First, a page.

Robert Shapiro, president of Sonecon, is a little less positive and optimistic. He claims that banks are simply making a risky, short-term quick buck at the minute, and that the Dow Jones’ spectacular rise from its ashes (passing the bar of over 10,000 points) may only be temporary. Despite the banks’ goodwill plea that the bonuses fixed by the G20 summit will be respected, Shapiro is realistic enough to take those moral conversions with a grain of salt: “they only have their word for it”, he said, “and if they really commit to those principles, I want to see proof.” We all do, and we are all waiting for our returns on investments they have greedily swallowed along with their half-ethics never to plunge an entire country – and an entire economic system – into the Dark Ages ever again. Oh well, cross your heart and spit on it, because Goldman Sachs is not exactly anywhere near retiring from the business.

I will participate in the demonstrations tomorrow.  Maybe they will turn violent.  Maybe I will be one of the people who is going to get killed.  I’m listening to all my favorite music.  I even want to dance to a few songs.  I always wanted to have very narrow eyebrows.  Yes, maybe I will go to the salon before I go tomorrow! There are a few great movie scenes that I also have to see.  I should drop by the library, too.  It’s worth to read the poems of Forough and Shamloo again.  All family pictures have to be reviewed, too.  I have to call my friends as well to say goodbye.  All I have are two bookshelves which I told my family who should receive them.  I’m two units away from getting my bachelors degree but who cares about that.  My mind is very chaotic.  I wrote these random sentences for the next generation so they know we were not just emotional and under peer pressure.  So they know that we did everything we could to create a better future for them.  So they know that our ancestors surrendered to Arabs and Mongols but did not surrender to despotism.  This note is dedicated to tomorrow’s children…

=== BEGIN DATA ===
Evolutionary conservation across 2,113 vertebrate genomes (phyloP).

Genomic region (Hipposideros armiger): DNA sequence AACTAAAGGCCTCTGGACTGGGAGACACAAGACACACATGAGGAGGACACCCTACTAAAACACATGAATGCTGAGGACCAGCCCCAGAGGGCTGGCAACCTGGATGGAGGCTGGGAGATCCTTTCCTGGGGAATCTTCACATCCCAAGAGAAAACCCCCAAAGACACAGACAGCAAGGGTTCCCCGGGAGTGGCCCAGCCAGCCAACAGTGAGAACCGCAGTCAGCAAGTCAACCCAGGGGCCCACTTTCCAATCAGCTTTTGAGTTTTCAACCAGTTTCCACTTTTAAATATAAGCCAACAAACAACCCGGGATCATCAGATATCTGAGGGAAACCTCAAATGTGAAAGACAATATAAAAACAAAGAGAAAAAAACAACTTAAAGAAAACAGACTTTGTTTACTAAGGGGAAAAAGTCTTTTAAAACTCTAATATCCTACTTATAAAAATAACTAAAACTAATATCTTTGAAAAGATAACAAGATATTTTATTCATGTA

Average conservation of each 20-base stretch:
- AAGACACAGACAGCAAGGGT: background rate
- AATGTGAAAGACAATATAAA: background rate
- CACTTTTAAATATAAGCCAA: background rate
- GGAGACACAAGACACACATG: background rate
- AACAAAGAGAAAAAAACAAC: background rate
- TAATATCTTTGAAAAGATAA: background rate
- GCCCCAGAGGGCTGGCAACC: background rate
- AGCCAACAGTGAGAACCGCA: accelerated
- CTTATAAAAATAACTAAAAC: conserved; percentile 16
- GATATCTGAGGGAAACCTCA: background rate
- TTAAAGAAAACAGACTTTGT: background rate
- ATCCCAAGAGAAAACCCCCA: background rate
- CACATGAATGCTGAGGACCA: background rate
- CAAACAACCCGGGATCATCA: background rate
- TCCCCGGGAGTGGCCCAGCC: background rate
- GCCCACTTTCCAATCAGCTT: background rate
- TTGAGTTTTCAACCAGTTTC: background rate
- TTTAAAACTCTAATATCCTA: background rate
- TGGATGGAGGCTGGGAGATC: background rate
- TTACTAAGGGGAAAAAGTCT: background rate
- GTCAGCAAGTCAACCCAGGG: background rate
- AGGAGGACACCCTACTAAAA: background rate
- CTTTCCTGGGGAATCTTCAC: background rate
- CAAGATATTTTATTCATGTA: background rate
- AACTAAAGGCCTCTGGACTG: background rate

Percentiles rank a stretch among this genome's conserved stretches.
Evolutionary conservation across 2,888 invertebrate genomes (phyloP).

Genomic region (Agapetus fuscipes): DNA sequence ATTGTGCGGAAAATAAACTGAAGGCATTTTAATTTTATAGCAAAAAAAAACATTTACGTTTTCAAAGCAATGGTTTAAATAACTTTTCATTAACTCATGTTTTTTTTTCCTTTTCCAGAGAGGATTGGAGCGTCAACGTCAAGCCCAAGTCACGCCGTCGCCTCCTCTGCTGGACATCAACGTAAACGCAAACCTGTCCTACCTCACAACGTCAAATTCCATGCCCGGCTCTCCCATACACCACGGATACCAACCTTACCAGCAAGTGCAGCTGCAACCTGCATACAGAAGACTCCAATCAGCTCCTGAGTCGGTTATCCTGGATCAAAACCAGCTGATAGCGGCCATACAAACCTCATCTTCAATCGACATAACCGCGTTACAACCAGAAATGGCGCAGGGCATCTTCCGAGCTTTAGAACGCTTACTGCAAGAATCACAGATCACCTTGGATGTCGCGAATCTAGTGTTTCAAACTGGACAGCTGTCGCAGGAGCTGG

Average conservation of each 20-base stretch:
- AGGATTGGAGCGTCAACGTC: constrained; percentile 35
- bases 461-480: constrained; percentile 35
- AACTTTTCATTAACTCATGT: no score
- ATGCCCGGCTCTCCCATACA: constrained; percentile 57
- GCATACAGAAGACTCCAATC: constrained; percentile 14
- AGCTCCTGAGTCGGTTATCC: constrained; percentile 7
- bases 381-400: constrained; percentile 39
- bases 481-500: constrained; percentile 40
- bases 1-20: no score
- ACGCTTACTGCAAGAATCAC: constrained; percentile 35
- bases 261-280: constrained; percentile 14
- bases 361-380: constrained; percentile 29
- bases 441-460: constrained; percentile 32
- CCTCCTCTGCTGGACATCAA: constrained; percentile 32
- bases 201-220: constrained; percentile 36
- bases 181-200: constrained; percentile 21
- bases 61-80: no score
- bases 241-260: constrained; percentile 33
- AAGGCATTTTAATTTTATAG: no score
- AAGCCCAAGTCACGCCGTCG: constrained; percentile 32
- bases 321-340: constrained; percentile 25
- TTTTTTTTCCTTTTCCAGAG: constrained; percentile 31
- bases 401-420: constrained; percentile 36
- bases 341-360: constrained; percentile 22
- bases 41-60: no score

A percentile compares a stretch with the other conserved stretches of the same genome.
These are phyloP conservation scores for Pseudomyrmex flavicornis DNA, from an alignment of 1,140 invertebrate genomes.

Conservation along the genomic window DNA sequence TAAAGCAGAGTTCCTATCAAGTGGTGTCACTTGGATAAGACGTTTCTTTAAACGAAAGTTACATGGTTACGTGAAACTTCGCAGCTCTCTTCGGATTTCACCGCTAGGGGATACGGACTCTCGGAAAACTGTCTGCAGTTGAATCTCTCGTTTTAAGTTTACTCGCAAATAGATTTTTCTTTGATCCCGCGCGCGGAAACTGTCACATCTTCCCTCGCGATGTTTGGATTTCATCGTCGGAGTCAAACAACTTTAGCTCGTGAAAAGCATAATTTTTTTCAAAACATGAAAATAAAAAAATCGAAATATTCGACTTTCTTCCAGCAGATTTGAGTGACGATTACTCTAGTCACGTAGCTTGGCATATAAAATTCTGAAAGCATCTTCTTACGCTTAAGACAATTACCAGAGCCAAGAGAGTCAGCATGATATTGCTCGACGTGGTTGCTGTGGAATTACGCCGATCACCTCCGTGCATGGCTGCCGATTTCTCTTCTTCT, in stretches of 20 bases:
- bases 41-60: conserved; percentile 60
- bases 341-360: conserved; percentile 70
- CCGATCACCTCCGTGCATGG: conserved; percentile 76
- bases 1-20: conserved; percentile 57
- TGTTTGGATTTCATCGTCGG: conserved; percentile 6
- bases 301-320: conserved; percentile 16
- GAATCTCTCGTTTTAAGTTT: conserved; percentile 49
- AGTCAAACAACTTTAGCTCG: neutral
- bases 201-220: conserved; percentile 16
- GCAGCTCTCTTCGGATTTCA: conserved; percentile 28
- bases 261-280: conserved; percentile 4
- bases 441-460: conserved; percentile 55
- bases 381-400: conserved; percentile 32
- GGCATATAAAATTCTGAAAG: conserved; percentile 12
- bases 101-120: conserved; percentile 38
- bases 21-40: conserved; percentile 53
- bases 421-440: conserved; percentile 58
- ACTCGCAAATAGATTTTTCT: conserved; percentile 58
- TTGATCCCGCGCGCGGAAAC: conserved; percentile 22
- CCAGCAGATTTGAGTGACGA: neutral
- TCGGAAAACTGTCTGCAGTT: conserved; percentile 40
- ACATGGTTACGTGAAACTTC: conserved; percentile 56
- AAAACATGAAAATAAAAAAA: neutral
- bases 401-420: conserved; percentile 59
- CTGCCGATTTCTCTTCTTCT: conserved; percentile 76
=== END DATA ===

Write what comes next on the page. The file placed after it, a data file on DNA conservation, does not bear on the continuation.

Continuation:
These words are from a courageous Iranian blogger, struggling against Ahmadinejad’s willingness to shut down internet access to rebels; defying the very rationality that is supposedly an inherent ingredient to political, social and human apathy; challenging his very life by fighting for the only life is worth living for: freedom.

UN Resolution 1540, pertaining to the rights of colonial people – and technically not applicable to Iran’s case – is however universal in its call for independance, uncompromising freedom and as a hidden, half-secretive call for rebellion: All peoples have the right to Self-Determination; by virtue of that right they freely determine their political status and freely pursue their economic, social and cultural development. any have called international law and the subsequent humanitarian and human rights legal branches utopist, ideological, and completely unpragmatic. What is happening in Iran right now is proving that whenever a population is vehemently, violently and obnoxiously denied their rights of expression, they rebel, and would fight with all their might to prove that they exist, that they deserve to exist, that their voices deserve to be heard. If you are, by any sort of complex and cynical stretch of the soul, unconvinced that revolutions can reach their goals, keep in mind that the goal is not necessary the focal point of a revolution. The point is to revolt.

is it safe to ignore that many peoples plight?

is it safe to ignore that many people's plight?